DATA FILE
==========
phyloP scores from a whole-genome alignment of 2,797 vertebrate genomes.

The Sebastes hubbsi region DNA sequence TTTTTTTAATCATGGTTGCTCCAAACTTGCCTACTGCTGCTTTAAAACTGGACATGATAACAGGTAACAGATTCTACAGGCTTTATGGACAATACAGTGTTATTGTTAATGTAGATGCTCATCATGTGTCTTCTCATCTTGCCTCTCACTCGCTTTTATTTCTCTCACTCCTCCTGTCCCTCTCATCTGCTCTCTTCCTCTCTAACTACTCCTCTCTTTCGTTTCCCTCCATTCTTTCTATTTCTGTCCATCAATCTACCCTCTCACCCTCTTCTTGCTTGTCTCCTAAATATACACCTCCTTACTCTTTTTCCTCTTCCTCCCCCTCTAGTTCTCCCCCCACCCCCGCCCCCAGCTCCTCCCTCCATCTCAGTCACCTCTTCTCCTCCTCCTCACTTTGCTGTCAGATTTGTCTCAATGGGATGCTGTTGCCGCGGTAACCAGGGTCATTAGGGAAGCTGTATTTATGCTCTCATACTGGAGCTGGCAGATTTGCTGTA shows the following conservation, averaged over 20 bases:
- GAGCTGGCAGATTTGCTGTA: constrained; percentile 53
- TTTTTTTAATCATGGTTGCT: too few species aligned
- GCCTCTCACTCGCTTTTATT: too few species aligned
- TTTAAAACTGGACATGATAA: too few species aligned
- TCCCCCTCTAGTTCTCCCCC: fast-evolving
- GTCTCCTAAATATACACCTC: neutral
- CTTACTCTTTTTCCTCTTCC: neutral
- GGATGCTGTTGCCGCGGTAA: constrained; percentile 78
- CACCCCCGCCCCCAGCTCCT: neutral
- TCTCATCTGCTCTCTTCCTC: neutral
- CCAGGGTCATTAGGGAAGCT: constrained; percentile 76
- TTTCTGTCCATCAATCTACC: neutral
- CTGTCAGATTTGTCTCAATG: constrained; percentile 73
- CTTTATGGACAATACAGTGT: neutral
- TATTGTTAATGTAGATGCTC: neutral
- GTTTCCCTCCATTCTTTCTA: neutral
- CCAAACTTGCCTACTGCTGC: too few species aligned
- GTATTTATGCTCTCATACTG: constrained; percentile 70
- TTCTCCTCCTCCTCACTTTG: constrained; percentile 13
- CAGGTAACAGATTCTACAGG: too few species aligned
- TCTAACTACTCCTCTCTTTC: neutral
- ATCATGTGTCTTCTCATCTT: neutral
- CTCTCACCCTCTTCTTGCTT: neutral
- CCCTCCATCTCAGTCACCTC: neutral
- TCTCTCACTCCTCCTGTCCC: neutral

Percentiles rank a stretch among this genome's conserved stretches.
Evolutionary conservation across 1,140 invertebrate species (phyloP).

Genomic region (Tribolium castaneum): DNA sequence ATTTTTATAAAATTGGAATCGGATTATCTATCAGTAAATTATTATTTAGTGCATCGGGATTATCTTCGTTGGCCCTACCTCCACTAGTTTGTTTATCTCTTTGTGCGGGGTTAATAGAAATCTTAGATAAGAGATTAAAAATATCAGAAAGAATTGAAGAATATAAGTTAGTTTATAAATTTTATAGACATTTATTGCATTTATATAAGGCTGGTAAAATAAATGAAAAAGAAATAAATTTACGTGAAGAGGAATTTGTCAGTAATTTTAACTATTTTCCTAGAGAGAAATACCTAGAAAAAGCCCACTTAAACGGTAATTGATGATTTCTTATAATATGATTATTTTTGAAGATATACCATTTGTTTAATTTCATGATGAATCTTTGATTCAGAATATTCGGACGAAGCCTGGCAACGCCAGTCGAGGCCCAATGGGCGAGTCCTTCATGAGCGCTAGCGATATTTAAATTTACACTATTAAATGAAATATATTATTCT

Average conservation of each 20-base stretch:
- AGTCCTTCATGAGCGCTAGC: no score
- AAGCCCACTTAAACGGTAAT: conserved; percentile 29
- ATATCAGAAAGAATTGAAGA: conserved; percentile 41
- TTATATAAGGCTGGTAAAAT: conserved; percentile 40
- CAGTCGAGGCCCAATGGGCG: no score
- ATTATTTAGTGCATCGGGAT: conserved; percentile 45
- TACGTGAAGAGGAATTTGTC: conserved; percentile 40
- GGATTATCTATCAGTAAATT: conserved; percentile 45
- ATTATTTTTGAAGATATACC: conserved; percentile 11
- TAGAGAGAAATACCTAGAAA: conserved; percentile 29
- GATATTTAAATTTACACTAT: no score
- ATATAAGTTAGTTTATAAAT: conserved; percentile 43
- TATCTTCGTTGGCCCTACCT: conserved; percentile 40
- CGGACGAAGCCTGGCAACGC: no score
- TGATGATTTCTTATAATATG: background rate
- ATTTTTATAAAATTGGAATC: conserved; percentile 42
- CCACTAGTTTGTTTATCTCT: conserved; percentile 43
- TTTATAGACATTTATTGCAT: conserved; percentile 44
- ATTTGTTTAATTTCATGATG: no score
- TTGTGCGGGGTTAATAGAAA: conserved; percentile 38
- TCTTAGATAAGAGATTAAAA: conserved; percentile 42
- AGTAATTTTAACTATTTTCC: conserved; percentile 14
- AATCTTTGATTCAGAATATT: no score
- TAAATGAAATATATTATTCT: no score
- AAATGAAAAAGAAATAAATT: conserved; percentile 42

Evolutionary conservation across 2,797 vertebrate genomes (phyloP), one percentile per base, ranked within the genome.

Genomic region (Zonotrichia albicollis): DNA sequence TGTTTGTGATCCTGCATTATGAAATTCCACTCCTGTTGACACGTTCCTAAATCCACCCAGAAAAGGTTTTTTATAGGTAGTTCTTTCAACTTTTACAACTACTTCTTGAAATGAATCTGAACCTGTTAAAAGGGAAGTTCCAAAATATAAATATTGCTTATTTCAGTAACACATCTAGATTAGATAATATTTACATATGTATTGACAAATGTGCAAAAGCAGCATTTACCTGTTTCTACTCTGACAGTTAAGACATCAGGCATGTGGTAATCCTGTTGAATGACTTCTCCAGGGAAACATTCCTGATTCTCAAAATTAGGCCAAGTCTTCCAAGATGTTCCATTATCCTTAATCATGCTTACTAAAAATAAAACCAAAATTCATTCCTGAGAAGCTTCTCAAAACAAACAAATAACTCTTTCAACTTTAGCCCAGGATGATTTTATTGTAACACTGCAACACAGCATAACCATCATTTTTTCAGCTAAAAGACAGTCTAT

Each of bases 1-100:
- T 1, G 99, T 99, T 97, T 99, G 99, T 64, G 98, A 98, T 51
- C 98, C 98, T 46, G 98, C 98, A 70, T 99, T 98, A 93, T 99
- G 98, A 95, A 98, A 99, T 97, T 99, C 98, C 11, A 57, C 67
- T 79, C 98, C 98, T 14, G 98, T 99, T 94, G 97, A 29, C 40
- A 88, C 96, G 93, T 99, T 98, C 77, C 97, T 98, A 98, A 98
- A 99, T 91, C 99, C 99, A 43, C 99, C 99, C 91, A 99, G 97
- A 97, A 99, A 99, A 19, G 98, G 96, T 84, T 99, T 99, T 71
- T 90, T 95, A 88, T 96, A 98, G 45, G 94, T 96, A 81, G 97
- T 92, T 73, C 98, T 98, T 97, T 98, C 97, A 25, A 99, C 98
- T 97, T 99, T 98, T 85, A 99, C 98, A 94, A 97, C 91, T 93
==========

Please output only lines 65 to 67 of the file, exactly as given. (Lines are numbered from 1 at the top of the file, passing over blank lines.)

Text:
- A 99, T 91, C 99, C 99, A 43, C 99, C 99, C 91, A 99, G 97
- A 97, A 99, A 99, A 19, G 98, G 96, T 84, T 99, T 99, T 71
- T 90, T 95, A 88, T 96, A 98, G 45, G 94, T 96, A 81, G 97